“What skills does a Data Governance manager need?” is a question I’m often asked. In fact, I’ve made a stab at answering it here: https://lnkd.in/eSRuYMz4#data
Re-reading that reminds me of a discussion I had with Debbie Carless BA(Hons) PGDipIM CMgr FCMI (who is DG manager at Solent and also a musician) as to if the role was analogous to that of a conductor of an orchestra.
There’s something in that; creating a community of the willing coalescing around a single idea. Lots of subject matter experts all following the same score. All of us together far more than the sum of our parts. Working together in an act of shared endeavour. All led by someone who is trying to manage lots of different agendas and priorities.
Orchestration as a concept fits well to data governance especially with this definition: “the planning or coordination of the elements of a situation to produce a desired effect, especially surreptitiously”. Surreptitiously is doing some heavy lifting here, as often with DG we’re flying under the radar. Making the right thing also the easy thing.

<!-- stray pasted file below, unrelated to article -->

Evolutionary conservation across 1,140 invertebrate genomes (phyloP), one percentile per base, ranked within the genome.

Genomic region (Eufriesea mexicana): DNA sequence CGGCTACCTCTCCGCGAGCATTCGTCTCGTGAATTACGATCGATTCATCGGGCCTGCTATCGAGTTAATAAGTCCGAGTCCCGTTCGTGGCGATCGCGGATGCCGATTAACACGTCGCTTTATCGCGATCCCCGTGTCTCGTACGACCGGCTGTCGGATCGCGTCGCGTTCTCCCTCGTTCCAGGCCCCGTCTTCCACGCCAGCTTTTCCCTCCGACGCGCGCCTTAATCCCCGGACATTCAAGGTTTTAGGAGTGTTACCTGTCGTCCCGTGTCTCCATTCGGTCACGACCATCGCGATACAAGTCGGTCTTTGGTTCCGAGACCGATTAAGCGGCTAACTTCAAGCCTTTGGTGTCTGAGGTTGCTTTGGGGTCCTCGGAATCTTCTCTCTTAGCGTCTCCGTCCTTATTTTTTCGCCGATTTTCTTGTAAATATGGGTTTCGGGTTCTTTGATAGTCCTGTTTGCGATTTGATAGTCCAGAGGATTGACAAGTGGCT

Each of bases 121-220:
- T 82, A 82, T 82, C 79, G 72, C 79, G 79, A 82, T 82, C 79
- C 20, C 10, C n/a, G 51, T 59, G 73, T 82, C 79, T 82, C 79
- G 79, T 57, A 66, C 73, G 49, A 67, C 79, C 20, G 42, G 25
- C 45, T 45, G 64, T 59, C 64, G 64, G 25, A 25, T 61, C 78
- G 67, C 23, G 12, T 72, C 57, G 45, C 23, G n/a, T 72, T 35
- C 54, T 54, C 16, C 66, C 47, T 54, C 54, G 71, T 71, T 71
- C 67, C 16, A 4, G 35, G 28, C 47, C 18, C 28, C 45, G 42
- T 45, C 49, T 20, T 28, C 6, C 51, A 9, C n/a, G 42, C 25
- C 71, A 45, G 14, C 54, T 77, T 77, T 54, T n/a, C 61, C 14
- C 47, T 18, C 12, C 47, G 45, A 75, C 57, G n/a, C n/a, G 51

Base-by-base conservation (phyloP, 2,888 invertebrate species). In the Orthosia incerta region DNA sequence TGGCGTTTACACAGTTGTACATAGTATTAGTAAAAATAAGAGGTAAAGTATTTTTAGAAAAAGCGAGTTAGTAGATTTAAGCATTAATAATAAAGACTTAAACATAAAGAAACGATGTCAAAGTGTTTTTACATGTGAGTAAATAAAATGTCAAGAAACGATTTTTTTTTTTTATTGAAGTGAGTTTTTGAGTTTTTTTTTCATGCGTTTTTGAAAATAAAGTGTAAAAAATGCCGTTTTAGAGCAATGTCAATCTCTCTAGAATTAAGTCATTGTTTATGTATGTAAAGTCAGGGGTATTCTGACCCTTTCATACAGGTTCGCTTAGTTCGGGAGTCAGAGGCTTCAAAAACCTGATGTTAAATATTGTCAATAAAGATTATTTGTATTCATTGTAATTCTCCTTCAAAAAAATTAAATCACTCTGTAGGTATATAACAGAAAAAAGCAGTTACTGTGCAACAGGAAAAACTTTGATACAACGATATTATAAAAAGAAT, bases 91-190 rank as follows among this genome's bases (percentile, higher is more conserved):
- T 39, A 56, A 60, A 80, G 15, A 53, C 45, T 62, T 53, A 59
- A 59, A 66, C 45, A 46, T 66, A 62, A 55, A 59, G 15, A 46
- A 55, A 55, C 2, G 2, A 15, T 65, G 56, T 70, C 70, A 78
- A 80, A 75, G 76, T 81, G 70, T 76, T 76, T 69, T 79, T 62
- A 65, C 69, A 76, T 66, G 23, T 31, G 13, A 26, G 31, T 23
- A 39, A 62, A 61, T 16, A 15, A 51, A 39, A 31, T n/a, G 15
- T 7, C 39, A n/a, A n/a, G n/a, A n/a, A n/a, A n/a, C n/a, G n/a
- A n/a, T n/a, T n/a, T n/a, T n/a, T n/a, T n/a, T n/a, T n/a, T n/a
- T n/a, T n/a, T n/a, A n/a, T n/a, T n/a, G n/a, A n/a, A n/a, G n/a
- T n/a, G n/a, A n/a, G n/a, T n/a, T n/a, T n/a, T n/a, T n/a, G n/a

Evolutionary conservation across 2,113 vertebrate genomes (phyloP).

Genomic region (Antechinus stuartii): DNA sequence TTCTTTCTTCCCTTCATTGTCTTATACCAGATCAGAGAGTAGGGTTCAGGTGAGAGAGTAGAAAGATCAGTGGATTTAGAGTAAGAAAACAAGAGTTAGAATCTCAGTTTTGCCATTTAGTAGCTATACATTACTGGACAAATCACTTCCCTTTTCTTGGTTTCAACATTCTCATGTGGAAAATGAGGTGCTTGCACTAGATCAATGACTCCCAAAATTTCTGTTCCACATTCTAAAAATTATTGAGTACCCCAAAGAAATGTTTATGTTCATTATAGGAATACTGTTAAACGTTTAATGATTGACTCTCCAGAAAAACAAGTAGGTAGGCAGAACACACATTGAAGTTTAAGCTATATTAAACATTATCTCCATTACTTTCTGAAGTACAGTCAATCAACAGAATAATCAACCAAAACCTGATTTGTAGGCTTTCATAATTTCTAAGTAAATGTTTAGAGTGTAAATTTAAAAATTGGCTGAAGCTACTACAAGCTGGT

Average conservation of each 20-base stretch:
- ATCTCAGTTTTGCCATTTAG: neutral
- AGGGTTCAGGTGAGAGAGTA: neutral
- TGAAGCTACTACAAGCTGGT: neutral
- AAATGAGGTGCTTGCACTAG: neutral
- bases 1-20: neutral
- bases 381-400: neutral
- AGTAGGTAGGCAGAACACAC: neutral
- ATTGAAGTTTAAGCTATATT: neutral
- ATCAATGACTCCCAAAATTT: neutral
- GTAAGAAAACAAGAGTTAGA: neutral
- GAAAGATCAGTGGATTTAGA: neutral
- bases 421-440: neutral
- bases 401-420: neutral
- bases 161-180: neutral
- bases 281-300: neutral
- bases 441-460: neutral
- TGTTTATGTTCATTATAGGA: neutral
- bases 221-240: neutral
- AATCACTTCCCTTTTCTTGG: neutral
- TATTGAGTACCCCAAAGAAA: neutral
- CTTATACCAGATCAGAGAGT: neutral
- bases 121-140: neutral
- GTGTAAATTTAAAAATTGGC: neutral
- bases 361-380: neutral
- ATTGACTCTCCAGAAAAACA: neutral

But, for me anyway, this is where the metaphor falls down. I’ve just watched Cate Blanchett in Tar though, so this may have affected my view!
In the film (mirrored in real life I suppose) the conductors’ authority is enshrined. He or she is very much the ‘head’ of the orchestra. Their word is law, they get to choose the players and the score. That doesn’t feel very much like data governance at all. On a side note, it DOES seem at least adjacent to traditional law or policy-based information governance. Which is one of the reasons the DG role needs very different skills.
One of those is communication because while a musical score may be interpreted, where it starts, ends and the journey to get there is agreed. We’re often not at a level of maturity where this end state is fully understood. Never mind how to get there!
Finally, there’s a well understood value of the musicians – it’s their primary role which is not so with an owner or a steward. Having said all that though, it’s still a useful analogy for provoking some thought and bringing the sometimes misunderstood (even mystical) role of the Data Governance manager/team into a metaphor that is well understood.
It certainly works better than a football manager. Although sometimes explaining what we’re doing in DG feels like trying to explain to a recently landed alien how the offside law works!
So what do you think? What role is most closely associated to that of the DG manager? If it’s not a conductor, what is a better fit?
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